John Mehling keeps a very special brown scrapbook close by.
In his room at Pine Ridge Rehabilitation and Nursing Center at Spectrum Health Lakeland, he flips through the pages filled with black-and-white photos and other mementos from his time serving with the U.S. Army in the Korean War.
“He remembers everything,” said his wife, Carole Mehling, who lives a short distance away in Sodus, Michigan. “When we were first married, he spent hours on that picture book.”
In the decades since he compiled the scrapbook in the early 1970s, it has become a prized possession to John—a way to remember the time he proudly served his country.
And in the five years since he has lived at Pine Ridge, it’s become a point of connection for fellow residents and caregivers alike—a window into the 94-year-old’s past.
His speech has become difficult to understand, but he still reminisces.
“It’s amazing the memories he has retained,” Deb Ersland, Pine Ridge recreational coordinator, said. “Every time he talks about it, he gets emotional. He loves sharing his story, but he’s so humble about it.”
A Lansing native, John first enlisted in the Army at age 18. He was discharged after about a year of service because World War II had ended, but he re-enlisted in 1950 to serve in the Korean War.
“I wanted to do my part,” John said.
He underwent training in medical and surgical services. While in Korea, he worked with a portable medical station with the 9th Infantry, 9th Medical Company, stationed in Wanju, Korea. They saw countless wounded soldiers coming in by truck, ambulance and helicopter.
One poignant page in his scrapbook shows a photo of John and others from his unit, surrounding a bandaged and wounded soldier they had cared for. Someone asked them to pose for a photo.
Under the photo, he has written on a white index card in impeccable printing: “I should not have smiled for his condition was serious. I hope he lived.”
When asked about that photo now, John said, with tears in his eyes, “I remember it as if it was today.”
John’s story is featured in the book “Lest We Forget: Book of Heroes, Volume 5: Memories, Pictures and Stories of Southwest Michigan Veterans.” It’s a publication of the Southwest Michigan chapter of Lest We Forget, a nonprofit founded to promote patriotism.
In the book, John also shares the memorable story of when an opposing unit came close enough to fire mortar rounds at the medical unit, sending John and his comrades diving into a ditch for safety.
“We had gunfire all around us,” John said. “They were all around us.”
They stayed sheltered throughout the night.
“We all made it,” John said.
His scrapbook also includes photos of rice fields and other landscapes, children from neighboring villages, performers in a USO show in the summer of 1953, and even a pristine bulletin from the 1953 Easter service for the 9th Infantry Regiment.
‘An amazing man’
John left Korea in August 1953 and returned to Michigan.
With his service benefits, he attended Michigan State University, earning a degree in biology. For the next 30 years, he worked for the state of Michigan in Lansing as a bacteriologist, researching diseases such as smallpox and diphtheria.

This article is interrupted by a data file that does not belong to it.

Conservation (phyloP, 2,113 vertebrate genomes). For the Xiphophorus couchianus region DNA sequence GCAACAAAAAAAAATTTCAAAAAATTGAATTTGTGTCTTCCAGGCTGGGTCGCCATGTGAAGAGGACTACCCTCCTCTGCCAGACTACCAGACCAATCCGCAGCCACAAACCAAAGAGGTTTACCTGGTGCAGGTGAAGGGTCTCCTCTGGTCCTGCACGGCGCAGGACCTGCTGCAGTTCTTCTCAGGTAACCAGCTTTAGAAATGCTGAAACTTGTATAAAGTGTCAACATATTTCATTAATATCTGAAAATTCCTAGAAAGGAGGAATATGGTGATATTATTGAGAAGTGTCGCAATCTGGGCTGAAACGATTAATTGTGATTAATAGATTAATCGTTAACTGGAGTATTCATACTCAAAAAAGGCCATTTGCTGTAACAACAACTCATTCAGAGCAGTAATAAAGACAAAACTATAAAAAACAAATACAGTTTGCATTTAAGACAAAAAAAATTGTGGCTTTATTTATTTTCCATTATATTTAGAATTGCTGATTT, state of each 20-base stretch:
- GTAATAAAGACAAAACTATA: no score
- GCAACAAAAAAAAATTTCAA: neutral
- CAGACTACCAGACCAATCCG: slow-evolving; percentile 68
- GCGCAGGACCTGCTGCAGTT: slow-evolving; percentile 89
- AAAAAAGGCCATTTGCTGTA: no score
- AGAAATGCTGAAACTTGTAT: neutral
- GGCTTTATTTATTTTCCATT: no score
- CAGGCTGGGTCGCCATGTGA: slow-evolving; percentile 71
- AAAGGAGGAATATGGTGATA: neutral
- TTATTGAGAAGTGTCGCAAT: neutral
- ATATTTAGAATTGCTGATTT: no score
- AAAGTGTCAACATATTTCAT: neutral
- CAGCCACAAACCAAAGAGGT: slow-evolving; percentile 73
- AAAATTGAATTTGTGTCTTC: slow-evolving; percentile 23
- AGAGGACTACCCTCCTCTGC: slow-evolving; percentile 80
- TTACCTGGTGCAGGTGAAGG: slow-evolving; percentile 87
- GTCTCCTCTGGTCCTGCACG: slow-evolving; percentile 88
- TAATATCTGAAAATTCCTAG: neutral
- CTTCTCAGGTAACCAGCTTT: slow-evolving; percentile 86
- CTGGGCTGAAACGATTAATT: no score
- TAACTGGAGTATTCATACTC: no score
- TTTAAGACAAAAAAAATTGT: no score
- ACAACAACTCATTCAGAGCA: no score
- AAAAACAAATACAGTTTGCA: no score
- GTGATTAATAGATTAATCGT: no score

He met Carole in 1973 at a young people’s function at People’s Church in Lansing. They married Aug. 25, 1973. Carole taught kindergarten through second grade in Lansing.
They lived in Sodus for years, until John moved into Pine Ridge in 2018.
In 1985, doctors diagnosed him with Pick’s disease, a type of degenerative dementia that has impacted his speech and mobility. Carole cared for him for many years in their home, but he went to Pine Ridge for rehabilitation after a fall, and the two decided he should stay.
Since then, he has made friends with residents and team members alike, taking part in the center’s activities for veterans, concerts and bingo. He can often be spotted with his Korean War veteran cap on.
“He has a lot of buddies here,” Carole said. “It does my heart good.”
The recreation team at Pine Ridge works hard to honor John and the 14 other veterans who live there.
Partnering with community organizations such as Lest We Forget, the Bridgman and Stevensville American Legion Auxiliaries and others, they strive to honor the military service of men and women, Ersland said.
“It has been my passion for many years to work with veterans and help them and serve them in any way I can,” Ersland said.
She volunteered at Pine Ridge for years before officially joining the recreation team.
On Veterans Day, Pine Ridge hosts an annual ceremony to recognize each veteran. They also set up the Missing Man or Fallen Comrade table, honoring fallen, missing or imprisoned U.S. military service members.
Carole tells the story of when she recently took John to visit the Korean War monument in St. Joseph, Michigan. They arrived in the fall to discover it covered in leaves.
John asked Carole if they could clean it off.
Sure enough, Carole saw a groundskeeper close by, so they asked him if they could borrow a broom.
John used that broom to sweep the leaves off the monument, from his wheelchair, honoring his fellow veterans.
Ronda Holmes, Pine Ridge quality of life supervisor, said the cooperation with local veterans organizations has enriched life for the whole facility.
“John’s an amazing man,” Holmes said.